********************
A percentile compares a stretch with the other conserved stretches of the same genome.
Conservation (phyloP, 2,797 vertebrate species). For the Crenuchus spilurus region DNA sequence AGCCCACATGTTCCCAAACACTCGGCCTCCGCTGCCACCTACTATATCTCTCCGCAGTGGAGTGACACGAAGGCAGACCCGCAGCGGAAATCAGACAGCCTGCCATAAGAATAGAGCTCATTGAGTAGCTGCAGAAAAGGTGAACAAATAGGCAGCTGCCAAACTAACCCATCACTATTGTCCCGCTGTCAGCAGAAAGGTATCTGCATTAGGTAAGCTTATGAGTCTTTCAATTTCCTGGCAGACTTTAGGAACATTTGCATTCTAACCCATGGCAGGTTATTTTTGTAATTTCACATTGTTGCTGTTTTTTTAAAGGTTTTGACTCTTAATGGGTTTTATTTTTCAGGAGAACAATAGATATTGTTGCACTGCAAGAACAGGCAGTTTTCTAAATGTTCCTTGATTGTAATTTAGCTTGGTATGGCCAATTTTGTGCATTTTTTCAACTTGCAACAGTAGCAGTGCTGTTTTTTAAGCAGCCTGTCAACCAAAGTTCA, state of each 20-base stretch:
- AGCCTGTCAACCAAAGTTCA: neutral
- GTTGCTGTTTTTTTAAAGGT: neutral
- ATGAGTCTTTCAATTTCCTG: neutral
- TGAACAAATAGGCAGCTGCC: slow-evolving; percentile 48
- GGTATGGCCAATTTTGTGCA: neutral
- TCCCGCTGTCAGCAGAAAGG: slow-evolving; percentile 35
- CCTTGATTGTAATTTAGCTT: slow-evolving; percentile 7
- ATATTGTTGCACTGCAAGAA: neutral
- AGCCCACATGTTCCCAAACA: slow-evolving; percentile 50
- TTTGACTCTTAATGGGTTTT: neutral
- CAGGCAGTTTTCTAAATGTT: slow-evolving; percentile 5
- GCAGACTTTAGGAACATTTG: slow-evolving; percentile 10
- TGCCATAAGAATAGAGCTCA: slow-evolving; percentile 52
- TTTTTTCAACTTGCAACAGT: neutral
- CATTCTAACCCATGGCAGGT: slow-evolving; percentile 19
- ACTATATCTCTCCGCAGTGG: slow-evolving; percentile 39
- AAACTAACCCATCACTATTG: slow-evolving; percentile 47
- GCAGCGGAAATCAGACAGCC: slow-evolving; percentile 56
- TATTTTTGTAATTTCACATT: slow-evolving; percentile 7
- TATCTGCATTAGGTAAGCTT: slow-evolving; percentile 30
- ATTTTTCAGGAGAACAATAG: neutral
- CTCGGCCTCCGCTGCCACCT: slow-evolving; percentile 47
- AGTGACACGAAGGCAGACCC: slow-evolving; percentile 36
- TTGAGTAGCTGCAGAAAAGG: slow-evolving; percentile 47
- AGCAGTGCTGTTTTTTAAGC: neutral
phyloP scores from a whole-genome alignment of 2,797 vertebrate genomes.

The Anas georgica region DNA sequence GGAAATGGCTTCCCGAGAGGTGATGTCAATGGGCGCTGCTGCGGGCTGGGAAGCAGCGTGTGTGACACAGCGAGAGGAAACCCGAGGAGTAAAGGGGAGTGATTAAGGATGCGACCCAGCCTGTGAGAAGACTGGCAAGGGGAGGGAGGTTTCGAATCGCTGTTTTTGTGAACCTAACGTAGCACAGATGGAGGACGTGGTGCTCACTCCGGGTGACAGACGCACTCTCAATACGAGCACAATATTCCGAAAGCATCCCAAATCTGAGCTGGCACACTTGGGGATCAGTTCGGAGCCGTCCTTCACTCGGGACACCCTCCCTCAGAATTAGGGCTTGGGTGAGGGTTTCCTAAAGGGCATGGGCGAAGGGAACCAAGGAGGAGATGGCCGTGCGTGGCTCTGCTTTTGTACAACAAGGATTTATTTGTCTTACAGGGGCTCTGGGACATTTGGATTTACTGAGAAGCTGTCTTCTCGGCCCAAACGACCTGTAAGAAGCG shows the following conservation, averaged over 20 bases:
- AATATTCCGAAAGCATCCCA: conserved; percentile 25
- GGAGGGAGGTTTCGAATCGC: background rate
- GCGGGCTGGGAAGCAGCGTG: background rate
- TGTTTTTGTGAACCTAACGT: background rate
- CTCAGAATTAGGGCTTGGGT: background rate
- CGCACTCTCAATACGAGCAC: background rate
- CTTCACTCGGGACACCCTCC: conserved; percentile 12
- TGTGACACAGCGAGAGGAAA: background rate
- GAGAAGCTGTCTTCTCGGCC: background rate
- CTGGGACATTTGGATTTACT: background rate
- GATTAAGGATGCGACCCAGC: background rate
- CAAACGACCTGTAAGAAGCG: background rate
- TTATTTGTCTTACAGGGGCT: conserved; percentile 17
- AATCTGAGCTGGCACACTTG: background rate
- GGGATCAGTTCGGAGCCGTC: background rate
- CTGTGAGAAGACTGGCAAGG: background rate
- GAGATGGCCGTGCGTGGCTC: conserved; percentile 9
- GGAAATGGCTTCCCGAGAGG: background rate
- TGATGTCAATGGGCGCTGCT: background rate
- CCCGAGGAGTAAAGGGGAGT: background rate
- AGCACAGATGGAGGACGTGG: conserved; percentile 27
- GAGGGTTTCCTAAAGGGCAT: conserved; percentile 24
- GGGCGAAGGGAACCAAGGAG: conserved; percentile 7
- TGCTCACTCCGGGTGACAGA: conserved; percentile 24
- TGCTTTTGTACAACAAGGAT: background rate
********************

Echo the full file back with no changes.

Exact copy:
A percentile compares a stretch with the other conserved stretches of the same genome.
Conservation (phyloP, 2,797 vertebrate species). For the Crenuchus spilurus region DNA sequence AGCCCACATGTTCCCAAACACTCGGCCTCCGCTGCCACCTACTATATCTCTCCGCAGTGGAGTGACACGAAGGCAGACCCGCAGCGGAAATCAGACAGCCTGCCATAAGAATAGAGCTCATTGAGTAGCTGCAGAAAAGGTGAACAAATAGGCAGCTGCCAAACTAACCCATCACTATTGTCCCGCTGTCAGCAGAAAGGTATCTGCATTAGGTAAGCTTATGAGTCTTTCAATTTCCTGGCAGACTTTAGGAACATTTGCATTCTAACCCATGGCAGGTTATTTTTGTAATTTCACATTGTTGCTGTTTTTTTAAAGGTTTTGACTCTTAATGGGTTTTATTTTTCAGGAGAACAATAGATATTGTTGCACTGCAAGAACAGGCAGTTTTCTAAATGTTCCTTGATTGTAATTTAGCTTGGTATGGCCAATTTTGTGCATTTTTTCAACTTGCAACAGTAGCAGTGCTGTTTTTTAAGCAGCCTGTCAACCAAAGTTCA, state of each 20-base stretch:
- AGCCTGTCAACCAAAGTTCA: neutral
- GTTGCTGTTTTTTTAAAGGT: neutral
- ATGAGTCTTTCAATTTCCTG: neutral
- TGAACAAATAGGCAGCTGCC: slow-evolving; percentile 48
- GGTATGGCCAATTTTGTGCA: neutral
- TCCCGCTGTCAGCAGAAAGG: slow-evolving; percentile 35
- CCTTGATTGTAATTTAGCTT: slow-evolving; percentile 7
- ATATTGTTGCACTGCAAGAA: neutral
- AGCCCACATGTTCCCAAACA: slow-evolving; percentile 50
- TTTGACTCTTAATGGGTTTT: neutral
- CAGGCAGTTTTCTAAATGTT: slow-evolving; percentile 5
- GCAGACTTTAGGAACATTTG: slow-evolving; percentile 10
- TGCCATAAGAATAGAGCTCA: slow-evolving; percentile 52
- TTTTTTCAACTTGCAACAGT: neutral
- CATTCTAACCCATGGCAGGT: slow-evolving; percentile 19
- ACTATATCTCTCCGCAGTGG: slow-evolving; percentile 39
- AAACTAACCCATCACTATTG: slow-evolving; percentile 47
- GCAGCGGAAATCAGACAGCC: slow-evolving; percentile 56
- TATTTTTGTAATTTCACATT: slow-evolving; percentile 7
- TATCTGCATTAGGTAAGCTT: slow-evolving; percentile 30
- ATTTTTCAGGAGAACAATAG: neutral
- CTCGGCCTCCGCTGCCACCT: slow-evolving; percentile 47
- AGTGACACGAAGGCAGACCC: slow-evolving; percentile 36
- TTGAGTAGCTGCAGAAAAGG: slow-evolving; percentile 47
- AGCAGTGCTGTTTTTTAAGC: neutral
phyloP scores from a whole-genome alignment of 2,797 vertebrate genomes.

The Anas georgica region DNA sequence GGAAATGGCTTCCCGAGAGGTGATGTCAATGGGCGCTGCTGCGGGCTGGGAAGCAGCGTGTGTGACACAGCGAGAGGAAACCCGAGGAGTAAAGGGGAGTGATTAAGGATGCGACCCAGCCTGTGAGAAGACTGGCAAGGGGAGGGAGGTTTCGAATCGCTGTTTTTGTGAACCTAACGTAGCACAGATGGAGGACGTGGTGCTCACTCCGGGTGACAGACGCACTCTCAATACGAGCACAATATTCCGAAAGCATCCCAAATCTGAGCTGGCACACTTGGGGATCAGTTCGGAGCCGTCCTTCACTCGGGACACCCTCCCTCAGAATTAGGGCTTGGGTGAGGGTTTCCTAAAGGGCATGGGCGAAGGGAACCAAGGAGGAGATGGCCGTGCGTGGCTCTGCTTTTGTACAACAAGGATTTATTTGTCTTACAGGGGCTCTGGGACATTTGGATTTACTGAGAAGCTGTCTTCTCGGCCCAAACGACCTGTAAGAAGCG shows the following conservation, averaged over 20 bases:
- AATATTCCGAAAGCATCCCA: conserved; percentile 25
- GGAGGGAGGTTTCGAATCGC: background rate
- GCGGGCTGGGAAGCAGCGTG: background rate
- TGTTTTTGTGAACCTAACGT: background rate
- CTCAGAATTAGGGCTTGGGT: background rate
- CGCACTCTCAATACGAGCAC: background rate
- CTTCACTCGGGACACCCTCC: conserved; percentile 12
- TGTGACACAGCGAGAGGAAA: background rate
- GAGAAGCTGTCTTCTCGGCC: background rate
- CTGGGACATTTGGATTTACT: background rate
- GATTAAGGATGCGACCCAGC: background rate
- CAAACGACCTGTAAGAAGCG: background rate
- TTATTTGTCTTACAGGGGCT: conserved; percentile 17
- AATCTGAGCTGGCACACTTG: background rate
- GGGATCAGTTCGGAGCCGTC: background rate
- CTGTGAGAAGACTGGCAAGG: background rate
- GAGATGGCCGTGCGTGGCTC: conserved; percentile 9
- GGAAATGGCTTCCCGAGAGG: background rate
- TGATGTCAATGGGCGCTGCT: background rate
- CCCGAGGAGTAAAGGGGAGT: background rate
- AGCACAGATGGAGGACGTGG: conserved; percentile 27
- GAGGGTTTCCTAAAGGGCAT: conserved; percentile 24
- GGGCGAAGGGAACCAAGGAG: conserved; percentile 7
- TGCTCACTCCGGGTGACAGA: conserved; percentile 24
- TGCTTTTGTACAACAAGGAT: background rate